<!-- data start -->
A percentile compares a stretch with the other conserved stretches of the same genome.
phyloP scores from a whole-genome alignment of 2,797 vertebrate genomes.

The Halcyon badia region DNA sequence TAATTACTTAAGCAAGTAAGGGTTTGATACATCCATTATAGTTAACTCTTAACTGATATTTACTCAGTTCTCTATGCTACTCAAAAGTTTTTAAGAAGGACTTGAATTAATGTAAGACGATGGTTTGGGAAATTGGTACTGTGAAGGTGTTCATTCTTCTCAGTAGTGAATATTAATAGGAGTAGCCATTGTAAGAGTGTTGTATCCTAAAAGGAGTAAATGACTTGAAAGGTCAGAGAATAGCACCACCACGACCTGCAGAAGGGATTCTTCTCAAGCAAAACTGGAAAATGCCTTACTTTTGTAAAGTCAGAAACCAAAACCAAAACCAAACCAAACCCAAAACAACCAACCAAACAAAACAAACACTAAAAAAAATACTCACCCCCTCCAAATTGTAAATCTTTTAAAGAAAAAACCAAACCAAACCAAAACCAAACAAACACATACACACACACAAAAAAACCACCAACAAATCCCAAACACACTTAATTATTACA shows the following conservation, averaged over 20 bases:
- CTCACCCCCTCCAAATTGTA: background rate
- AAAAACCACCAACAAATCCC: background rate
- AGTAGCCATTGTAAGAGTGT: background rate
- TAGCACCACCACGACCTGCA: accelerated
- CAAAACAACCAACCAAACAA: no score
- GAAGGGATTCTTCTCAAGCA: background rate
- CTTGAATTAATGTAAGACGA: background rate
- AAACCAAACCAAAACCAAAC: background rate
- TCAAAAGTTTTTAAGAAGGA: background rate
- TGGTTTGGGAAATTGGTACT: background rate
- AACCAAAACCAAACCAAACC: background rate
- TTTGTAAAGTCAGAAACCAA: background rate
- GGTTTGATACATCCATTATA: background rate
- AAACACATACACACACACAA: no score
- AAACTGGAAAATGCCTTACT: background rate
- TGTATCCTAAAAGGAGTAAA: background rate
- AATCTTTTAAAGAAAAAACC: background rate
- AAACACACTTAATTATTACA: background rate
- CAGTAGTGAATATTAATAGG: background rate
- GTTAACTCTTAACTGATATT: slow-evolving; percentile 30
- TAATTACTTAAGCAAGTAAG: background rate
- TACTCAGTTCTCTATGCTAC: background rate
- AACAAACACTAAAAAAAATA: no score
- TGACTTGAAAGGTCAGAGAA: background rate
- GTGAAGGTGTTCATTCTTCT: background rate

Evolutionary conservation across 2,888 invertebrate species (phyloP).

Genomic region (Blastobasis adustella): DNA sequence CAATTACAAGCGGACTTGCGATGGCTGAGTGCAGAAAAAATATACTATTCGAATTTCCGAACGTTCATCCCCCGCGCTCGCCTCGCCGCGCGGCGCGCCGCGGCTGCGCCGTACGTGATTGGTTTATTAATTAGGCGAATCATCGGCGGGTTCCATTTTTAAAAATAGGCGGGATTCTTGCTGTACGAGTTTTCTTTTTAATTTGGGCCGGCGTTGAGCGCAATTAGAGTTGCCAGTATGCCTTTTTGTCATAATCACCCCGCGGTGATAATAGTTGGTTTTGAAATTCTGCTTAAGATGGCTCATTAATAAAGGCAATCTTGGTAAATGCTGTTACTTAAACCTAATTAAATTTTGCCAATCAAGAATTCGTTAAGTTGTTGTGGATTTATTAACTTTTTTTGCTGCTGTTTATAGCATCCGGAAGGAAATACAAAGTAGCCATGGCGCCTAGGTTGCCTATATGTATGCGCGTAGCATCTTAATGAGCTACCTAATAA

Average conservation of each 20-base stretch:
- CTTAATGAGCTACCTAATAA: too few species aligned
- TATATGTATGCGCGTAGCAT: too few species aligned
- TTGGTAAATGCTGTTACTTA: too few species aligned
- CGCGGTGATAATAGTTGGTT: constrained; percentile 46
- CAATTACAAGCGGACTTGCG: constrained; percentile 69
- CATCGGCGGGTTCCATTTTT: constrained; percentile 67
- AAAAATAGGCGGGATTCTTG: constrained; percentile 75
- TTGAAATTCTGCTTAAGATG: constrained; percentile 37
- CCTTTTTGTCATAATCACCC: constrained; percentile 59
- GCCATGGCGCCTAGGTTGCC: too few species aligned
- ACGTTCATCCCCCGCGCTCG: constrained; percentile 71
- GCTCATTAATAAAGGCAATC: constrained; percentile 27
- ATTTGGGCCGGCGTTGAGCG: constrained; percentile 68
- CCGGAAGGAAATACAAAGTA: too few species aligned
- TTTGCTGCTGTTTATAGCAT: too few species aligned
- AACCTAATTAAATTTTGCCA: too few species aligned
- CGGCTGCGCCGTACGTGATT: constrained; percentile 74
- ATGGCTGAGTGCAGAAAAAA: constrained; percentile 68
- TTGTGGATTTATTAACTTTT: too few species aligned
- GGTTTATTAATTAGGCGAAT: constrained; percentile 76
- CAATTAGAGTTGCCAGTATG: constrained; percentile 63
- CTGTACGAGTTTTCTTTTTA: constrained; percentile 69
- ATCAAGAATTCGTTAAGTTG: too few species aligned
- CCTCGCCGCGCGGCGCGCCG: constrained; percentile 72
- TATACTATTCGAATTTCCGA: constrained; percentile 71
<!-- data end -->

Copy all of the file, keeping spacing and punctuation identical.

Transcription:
A percentile compares a stretch with the other conserved stretches of the same genome.
phyloP scores from a whole-genome alignment of 2,797 vertebrate genomes.

The Halcyon badia region DNA sequence TAATTACTTAAGCAAGTAAGGGTTTGATACATCCATTATAGTTAACTCTTAACTGATATTTACTCAGTTCTCTATGCTACTCAAAAGTTTTTAAGAAGGACTTGAATTAATGTAAGACGATGGTTTGGGAAATTGGTACTGTGAAGGTGTTCATTCTTCTCAGTAGTGAATATTAATAGGAGTAGCCATTGTAAGAGTGTTGTATCCTAAAAGGAGTAAATGACTTGAAAGGTCAGAGAATAGCACCACCACGACCTGCAGAAGGGATTCTTCTCAAGCAAAACTGGAAAATGCCTTACTTTTGTAAAGTCAGAAACCAAAACCAAAACCAAACCAAACCCAAAACAACCAACCAAACAAAACAAACACTAAAAAAAATACTCACCCCCTCCAAATTGTAAATCTTTTAAAGAAAAAACCAAACCAAACCAAAACCAAACAAACACATACACACACACAAAAAAACCACCAACAAATCCCAAACACACTTAATTATTACA shows the following conservation, averaged over 20 bases:
- CTCACCCCCTCCAAATTGTA: background rate
- AAAAACCACCAACAAATCCC: background rate
- AGTAGCCATTGTAAGAGTGT: background rate
- TAGCACCACCACGACCTGCA: accelerated
- CAAAACAACCAACCAAACAA: no score
- GAAGGGATTCTTCTCAAGCA: background rate
- CTTGAATTAATGTAAGACGA: background rate
- AAACCAAACCAAAACCAAAC: background rate
- TCAAAAGTTTTTAAGAAGGA: background rate
- TGGTTTGGGAAATTGGTACT: background rate
- AACCAAAACCAAACCAAACC: background rate
- TTTGTAAAGTCAGAAACCAA: background rate
- GGTTTGATACATCCATTATA: background rate
- AAACACATACACACACACAA: no score
- AAACTGGAAAATGCCTTACT: background rate
- TGTATCCTAAAAGGAGTAAA: background rate
- AATCTTTTAAAGAAAAAACC: background rate
- AAACACACTTAATTATTACA: background rate
- CAGTAGTGAATATTAATAGG: background rate
- GTTAACTCTTAACTGATATT: slow-evolving; percentile 30
- TAATTACTTAAGCAAGTAAG: background rate
- TACTCAGTTCTCTATGCTAC: background rate
- AACAAACACTAAAAAAAATA: no score
- TGACTTGAAAGGTCAGAGAA: background rate
- GTGAAGGTGTTCATTCTTCT: background rate

Evolutionary conservation across 2,888 invertebrate species (phyloP).

Genomic region (Blastobasis adustella): DNA sequence CAATTACAAGCGGACTTGCGATGGCTGAGTGCAGAAAAAATATACTATTCGAATTTCCGAACGTTCATCCCCCGCGCTCGCCTCGCCGCGCGGCGCGCCGCGGCTGCGCCGTACGTGATTGGTTTATTAATTAGGCGAATCATCGGCGGGTTCCATTTTTAAAAATAGGCGGGATTCTTGCTGTACGAGTTTTCTTTTTAATTTGGGCCGGCGTTGAGCGCAATTAGAGTTGCCAGTATGCCTTTTTGTCATAATCACCCCGCGGTGATAATAGTTGGTTTTGAAATTCTGCTTAAGATGGCTCATTAATAAAGGCAATCTTGGTAAATGCTGTTACTTAAACCTAATTAAATTTTGCCAATCAAGAATTCGTTAAGTTGTTGTGGATTTATTAACTTTTTTTGCTGCTGTTTATAGCATCCGGAAGGAAATACAAAGTAGCCATGGCGCCTAGGTTGCCTATATGTATGCGCGTAGCATCTTAATGAGCTACCTAATAA

Average conservation of each 20-base stretch:
- CTTAATGAGCTACCTAATAA: too few species aligned
- TATATGTATGCGCGTAGCAT: too few species aligned
- TTGGTAAATGCTGTTACTTA: too few species aligned
- CGCGGTGATAATAGTTGGTT: constrained; percentile 46
- CAATTACAAGCGGACTTGCG: constrained; percentile 69
- CATCGGCGGGTTCCATTTTT: constrained; percentile 67
- AAAAATAGGCGGGATTCTTG: constrained; percentile 75
- TTGAAATTCTGCTTAAGATG: constrained; percentile 37
- CCTTTTTGTCATAATCACCC: constrained; percentile 59
- GCCATGGCGCCTAGGTTGCC: too few species aligned
- ACGTTCATCCCCCGCGCTCG: constrained; percentile 71
- GCTCATTAATAAAGGCAATC: constrained; percentile 27
- ATTTGGGCCGGCGTTGAGCG: constrained; percentile 68
- CCGGAAGGAAATACAAAGTA: too few species aligned
- TTTGCTGCTGTTTATAGCAT: too few species aligned
- AACCTAATTAAATTTTGCCA: too few species aligned
- CGGCTGCGCCGTACGTGATT: constrained; percentile 74
- ATGGCTGAGTGCAGAAAAAA: constrained; percentile 68
- TTGTGGATTTATTAACTTTT: too few species aligned
- GGTTTATTAATTAGGCGAAT: constrained; percentile 76
- CAATTAGAGTTGCCAGTATG: constrained; percentile 63
- CTGTACGAGTTTTCTTTTTA: constrained; percentile 69
- ATCAAGAATTCGTTAAGTTG: too few species aligned
- CCTCGCCGCGCGGCGCGCCG: constrained; percentile 72
- TATACTATTCGAATTTCCGA: constrained; percentile 71